When watching hockey on tv most things are explained to you be the commentators like why a player gets a penalty or the reason for a stoppage in play. However, the one thing that they never explain is why a player gets kicked out of the faceoff circle and another replaces him.
The truth is that on that particular instance of the player being kicked out even the commentators do not know the exact reason for the occurrence. All we can really know that it was because of one of a few different reasons.Embed from Getty Images
What are the reasons players get kicked out of faceoffs? The center will be kicked out if he or one of his teammates is doing something illegal during the setup. The faceoff violation will usually be for misalignment of the faceoff man or from one of his teammates moving into the faceoff circle.
1. Not lining up properly as centers
When a linesman is looking to drop the puck before a faceoff he will be looking for three things from the centers:
- Square up
- Feet in stirrups (the L’s in front of the dot)
- Stick placement
Let’s look at what can be a violation on each of them.
Square up: the players skates need to be straightforward. It is an advantage to the player if their skates are turned to the side because they have an advantage of turning their body into the opponent and gaining position
Feet in stirrups: the centers skates must be in the red L shapes that are before the dot. Again, if the skates are outside of these dots it is easier for the center to get position on his opponent.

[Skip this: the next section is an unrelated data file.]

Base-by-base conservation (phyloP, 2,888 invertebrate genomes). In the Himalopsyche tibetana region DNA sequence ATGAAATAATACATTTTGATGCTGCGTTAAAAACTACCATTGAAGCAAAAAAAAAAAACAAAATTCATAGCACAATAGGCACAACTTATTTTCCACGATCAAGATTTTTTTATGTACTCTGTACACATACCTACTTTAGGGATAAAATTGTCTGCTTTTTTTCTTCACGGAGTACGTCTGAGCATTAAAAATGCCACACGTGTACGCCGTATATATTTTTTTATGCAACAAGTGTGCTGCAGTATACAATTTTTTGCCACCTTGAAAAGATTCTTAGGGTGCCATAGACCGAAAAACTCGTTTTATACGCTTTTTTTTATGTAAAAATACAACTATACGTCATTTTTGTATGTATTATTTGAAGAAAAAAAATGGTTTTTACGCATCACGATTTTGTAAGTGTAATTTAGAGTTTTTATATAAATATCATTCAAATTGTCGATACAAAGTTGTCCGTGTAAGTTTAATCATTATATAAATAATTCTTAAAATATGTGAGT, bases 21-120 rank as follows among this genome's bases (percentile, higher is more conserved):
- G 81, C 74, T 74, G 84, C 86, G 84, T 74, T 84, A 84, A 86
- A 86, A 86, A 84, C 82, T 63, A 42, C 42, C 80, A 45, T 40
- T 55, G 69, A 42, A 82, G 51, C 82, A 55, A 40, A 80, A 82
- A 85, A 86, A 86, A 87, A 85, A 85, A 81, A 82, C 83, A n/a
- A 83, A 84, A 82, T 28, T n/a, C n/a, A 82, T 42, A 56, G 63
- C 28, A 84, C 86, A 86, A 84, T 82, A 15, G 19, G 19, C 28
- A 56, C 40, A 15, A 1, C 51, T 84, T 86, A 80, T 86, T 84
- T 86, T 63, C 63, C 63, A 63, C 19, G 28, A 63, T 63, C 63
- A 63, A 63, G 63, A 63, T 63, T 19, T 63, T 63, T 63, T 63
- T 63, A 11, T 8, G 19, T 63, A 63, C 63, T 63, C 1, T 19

Stick placement: players are to stick their sticks on the edge of the dot – the defensive player first then the offensive player. If the stick is not placed where it is supposed to be, is in the air and not on the ice, or moving the stick before the puck is dropped then the center will be thrown out.
A player moving early before the puck was dropped would fall into one of these three categories above.
2. Other players are doing illegal stuff (like encroachment)
Perhaps the most common reason that a player gets kicked out of a faceoff circle is not because of what they have done wrong, but what the players on his own team have done wrong.
From the NHL rule book a linesmen is allowed to have a center replaced if:
- Any player has encroached into the face-off circle,
- Any player makes physical contact with an opponent, or
- Any player who lines up for the face-off in an off-side position
The most common of these for causing a center to be replaced is a player encroaching into the face-off circle. Players are all anticipating and waiting for the linesman to drop the puck. As they anticpate it is quite common that they jump early (or, as hockey players they are simply trying to jump early and get away with it!).
The player who causes the center to be waived cannot be the player who goes into take the faceoff. It must be one of the other players on the ice.Embed from Getty Images
As coaches will tell players it is not only the center’s responsibility to win a faceoff, but it takes the whole line (although, a center is judged on their face of win percentage – FOW) (although, a center is judged on their face of win percentage – FOW) . That is why it is imperative that a winger gets towards the faceoff dots as fast as possible to get to loose pucks that are there when the centers tie each other up. However, this will often result into encroachment before the puck is dropped.
Why players try to cheat on faceoffs
Players try to ‘cheat’ on faceoffs because faceoffs are so important in the game. The number one thing that a team is trying to create in the modern NHL is posession.
Posession is really the amount of time that your team has the puck versus your opponent. And there are a lot of different fancy stats that measure this in slighly different ways. But, the one thing they all point too is that if your team consistently has the puck more than your opponent your team will win more games than others.
And where does possession start in the NHL? With winning the faceoff.